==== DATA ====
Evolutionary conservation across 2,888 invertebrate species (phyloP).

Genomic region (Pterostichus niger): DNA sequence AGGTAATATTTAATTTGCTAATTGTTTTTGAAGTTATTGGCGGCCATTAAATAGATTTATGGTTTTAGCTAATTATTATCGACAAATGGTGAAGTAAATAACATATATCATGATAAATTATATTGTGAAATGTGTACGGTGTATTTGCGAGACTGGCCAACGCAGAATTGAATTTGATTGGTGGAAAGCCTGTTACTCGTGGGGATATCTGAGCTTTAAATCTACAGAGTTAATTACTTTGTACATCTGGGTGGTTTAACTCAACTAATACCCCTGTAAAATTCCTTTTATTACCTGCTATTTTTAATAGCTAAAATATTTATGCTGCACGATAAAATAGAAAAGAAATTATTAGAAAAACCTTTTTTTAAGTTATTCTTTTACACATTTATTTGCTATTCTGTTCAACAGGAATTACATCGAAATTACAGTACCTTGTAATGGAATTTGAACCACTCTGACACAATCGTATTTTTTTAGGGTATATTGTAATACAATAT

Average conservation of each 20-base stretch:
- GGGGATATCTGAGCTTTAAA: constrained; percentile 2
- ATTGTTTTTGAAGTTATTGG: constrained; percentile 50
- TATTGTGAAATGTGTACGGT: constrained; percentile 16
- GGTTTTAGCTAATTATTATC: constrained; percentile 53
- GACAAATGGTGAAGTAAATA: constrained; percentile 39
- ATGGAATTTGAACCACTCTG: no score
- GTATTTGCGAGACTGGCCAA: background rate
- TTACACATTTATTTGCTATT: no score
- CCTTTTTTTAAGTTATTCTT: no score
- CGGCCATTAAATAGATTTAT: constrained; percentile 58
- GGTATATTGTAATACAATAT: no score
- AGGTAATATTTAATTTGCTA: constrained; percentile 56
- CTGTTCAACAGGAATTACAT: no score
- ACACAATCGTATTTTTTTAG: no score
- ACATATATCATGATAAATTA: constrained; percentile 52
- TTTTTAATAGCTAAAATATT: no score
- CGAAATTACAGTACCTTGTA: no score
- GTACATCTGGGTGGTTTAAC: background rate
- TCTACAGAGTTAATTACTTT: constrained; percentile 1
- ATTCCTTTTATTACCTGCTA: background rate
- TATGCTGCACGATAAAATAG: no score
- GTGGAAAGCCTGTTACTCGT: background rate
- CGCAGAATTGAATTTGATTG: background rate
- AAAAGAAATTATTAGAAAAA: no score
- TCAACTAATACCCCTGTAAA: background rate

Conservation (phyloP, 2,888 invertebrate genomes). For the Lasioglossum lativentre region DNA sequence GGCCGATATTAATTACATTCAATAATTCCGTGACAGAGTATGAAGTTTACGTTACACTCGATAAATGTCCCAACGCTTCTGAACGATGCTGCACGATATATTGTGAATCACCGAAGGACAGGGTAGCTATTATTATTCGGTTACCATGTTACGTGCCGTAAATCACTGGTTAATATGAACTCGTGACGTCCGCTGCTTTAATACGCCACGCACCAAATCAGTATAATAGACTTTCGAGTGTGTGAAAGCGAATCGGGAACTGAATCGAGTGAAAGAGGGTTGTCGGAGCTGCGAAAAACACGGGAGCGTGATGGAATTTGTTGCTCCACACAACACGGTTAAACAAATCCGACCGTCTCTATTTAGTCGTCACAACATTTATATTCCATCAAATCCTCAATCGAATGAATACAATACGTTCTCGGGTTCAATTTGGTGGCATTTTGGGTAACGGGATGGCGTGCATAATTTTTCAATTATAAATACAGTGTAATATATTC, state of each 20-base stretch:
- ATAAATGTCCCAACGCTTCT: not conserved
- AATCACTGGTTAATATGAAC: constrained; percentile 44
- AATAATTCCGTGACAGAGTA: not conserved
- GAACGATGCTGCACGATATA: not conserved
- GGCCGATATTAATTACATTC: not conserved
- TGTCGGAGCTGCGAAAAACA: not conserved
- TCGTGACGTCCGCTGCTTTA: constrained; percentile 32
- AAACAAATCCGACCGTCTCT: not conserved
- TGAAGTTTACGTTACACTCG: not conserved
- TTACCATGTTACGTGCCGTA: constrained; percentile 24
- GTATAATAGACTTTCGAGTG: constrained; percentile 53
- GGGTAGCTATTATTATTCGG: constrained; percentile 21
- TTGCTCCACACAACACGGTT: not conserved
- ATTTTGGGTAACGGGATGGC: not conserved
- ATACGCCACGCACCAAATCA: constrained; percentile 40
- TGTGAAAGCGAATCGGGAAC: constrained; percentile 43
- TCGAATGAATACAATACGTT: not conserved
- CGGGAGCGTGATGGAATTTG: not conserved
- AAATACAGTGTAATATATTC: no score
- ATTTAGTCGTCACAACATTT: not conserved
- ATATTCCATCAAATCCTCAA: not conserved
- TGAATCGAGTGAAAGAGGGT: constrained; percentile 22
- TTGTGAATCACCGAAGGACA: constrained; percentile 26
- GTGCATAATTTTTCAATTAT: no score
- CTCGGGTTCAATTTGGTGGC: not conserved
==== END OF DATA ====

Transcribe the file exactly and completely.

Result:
Evolutionary conservation across 2,888 invertebrate species (phyloP).

Genomic region (Pterostichus niger): DNA sequence AGGTAATATTTAATTTGCTAATTGTTTTTGAAGTTATTGGCGGCCATTAAATAGATTTATGGTTTTAGCTAATTATTATCGACAAATGGTGAAGTAAATAACATATATCATGATAAATTATATTGTGAAATGTGTACGGTGTATTTGCGAGACTGGCCAACGCAGAATTGAATTTGATTGGTGGAAAGCCTGTTACTCGTGGGGATATCTGAGCTTTAAATCTACAGAGTTAATTACTTTGTACATCTGGGTGGTTTAACTCAACTAATACCCCTGTAAAATTCCTTTTATTACCTGCTATTTTTAATAGCTAAAATATTTATGCTGCACGATAAAATAGAAAAGAAATTATTAGAAAAACCTTTTTTTAAGTTATTCTTTTACACATTTATTTGCTATTCTGTTCAACAGGAATTACATCGAAATTACAGTACCTTGTAATGGAATTTGAACCACTCTGACACAATCGTATTTTTTTAGGGTATATTGTAATACAATAT

Average conservation of each 20-base stretch:
- GGGGATATCTGAGCTTTAAA: constrained; percentile 2
- ATTGTTTTTGAAGTTATTGG: constrained; percentile 50
- TATTGTGAAATGTGTACGGT: constrained; percentile 16
- GGTTTTAGCTAATTATTATC: constrained; percentile 53
- GACAAATGGTGAAGTAAATA: constrained; percentile 39
- ATGGAATTTGAACCACTCTG: no score
- GTATTTGCGAGACTGGCCAA: background rate
- TTACACATTTATTTGCTATT: no score
- CCTTTTTTTAAGTTATTCTT: no score
- CGGCCATTAAATAGATTTAT: constrained; percentile 58
- GGTATATTGTAATACAATAT: no score
- AGGTAATATTTAATTTGCTA: constrained; percentile 56
- CTGTTCAACAGGAATTACAT: no score
- ACACAATCGTATTTTTTTAG: no score
- ACATATATCATGATAAATTA: constrained; percentile 52
- TTTTTAATAGCTAAAATATT: no score
- CGAAATTACAGTACCTTGTA: no score
- GTACATCTGGGTGGTTTAAC: background rate
- TCTACAGAGTTAATTACTTT: constrained; percentile 1
- ATTCCTTTTATTACCTGCTA: background rate
- TATGCTGCACGATAAAATAG: no score
- GTGGAAAGCCTGTTACTCGT: background rate
- CGCAGAATTGAATTTGATTG: background rate
- AAAAGAAATTATTAGAAAAA: no score
- TCAACTAATACCCCTGTAAA: background rate

Conservation (phyloP, 2,888 invertebrate genomes). For the Lasioglossum lativentre region DNA sequence GGCCGATATTAATTACATTCAATAATTCCGTGACAGAGTATGAAGTTTACGTTACACTCGATAAATGTCCCAACGCTTCTGAACGATGCTGCACGATATATTGTGAATCACCGAAGGACAGGGTAGCTATTATTATTCGGTTACCATGTTACGTGCCGTAAATCACTGGTTAATATGAACTCGTGACGTCCGCTGCTTTAATACGCCACGCACCAAATCAGTATAATAGACTTTCGAGTGTGTGAAAGCGAATCGGGAACTGAATCGAGTGAAAGAGGGTTGTCGGAGCTGCGAAAAACACGGGAGCGTGATGGAATTTGTTGCTCCACACAACACGGTTAAACAAATCCGACCGTCTCTATTTAGTCGTCACAACATTTATATTCCATCAAATCCTCAATCGAATGAATACAATACGTTCTCGGGTTCAATTTGGTGGCATTTTGGGTAACGGGATGGCGTGCATAATTTTTCAATTATAAATACAGTGTAATATATTC, state of each 20-base stretch:
- ATAAATGTCCCAACGCTTCT: not conserved
- AATCACTGGTTAATATGAAC: constrained; percentile 44
- AATAATTCCGTGACAGAGTA: not conserved
- GAACGATGCTGCACGATATA: not conserved
- GGCCGATATTAATTACATTC: not conserved
- TGTCGGAGCTGCGAAAAACA: not conserved
- TCGTGACGTCCGCTGCTTTA: constrained; percentile 32
- AAACAAATCCGACCGTCTCT: not conserved
- TGAAGTTTACGTTACACTCG: not conserved
- TTACCATGTTACGTGCCGTA: constrained; percentile 24
- GTATAATAGACTTTCGAGTG: constrained; percentile 53
- GGGTAGCTATTATTATTCGG: constrained; percentile 21
- TTGCTCCACACAACACGGTT: not conserved
- ATTTTGGGTAACGGGATGGC: not conserved
- ATACGCCACGCACCAAATCA: constrained; percentile 40
- TGTGAAAGCGAATCGGGAAC: constrained; percentile 43
- TCGAATGAATACAATACGTT: not conserved
- CGGGAGCGTGATGGAATTTG: not conserved
- AAATACAGTGTAATATATTC: no score
- ATTTAGTCGTCACAACATTT: not conserved
- ATATTCCATCAAATCCTCAA: not conserved
- TGAATCGAGTGAAAGAGGGT: constrained; percentile 22
- TTGTGAATCACCGAAGGACA: constrained; percentile 26
- GTGCATAATTTTTCAATTAT: no score
- CTCGGGTTCAATTTGGTGGC: not conserved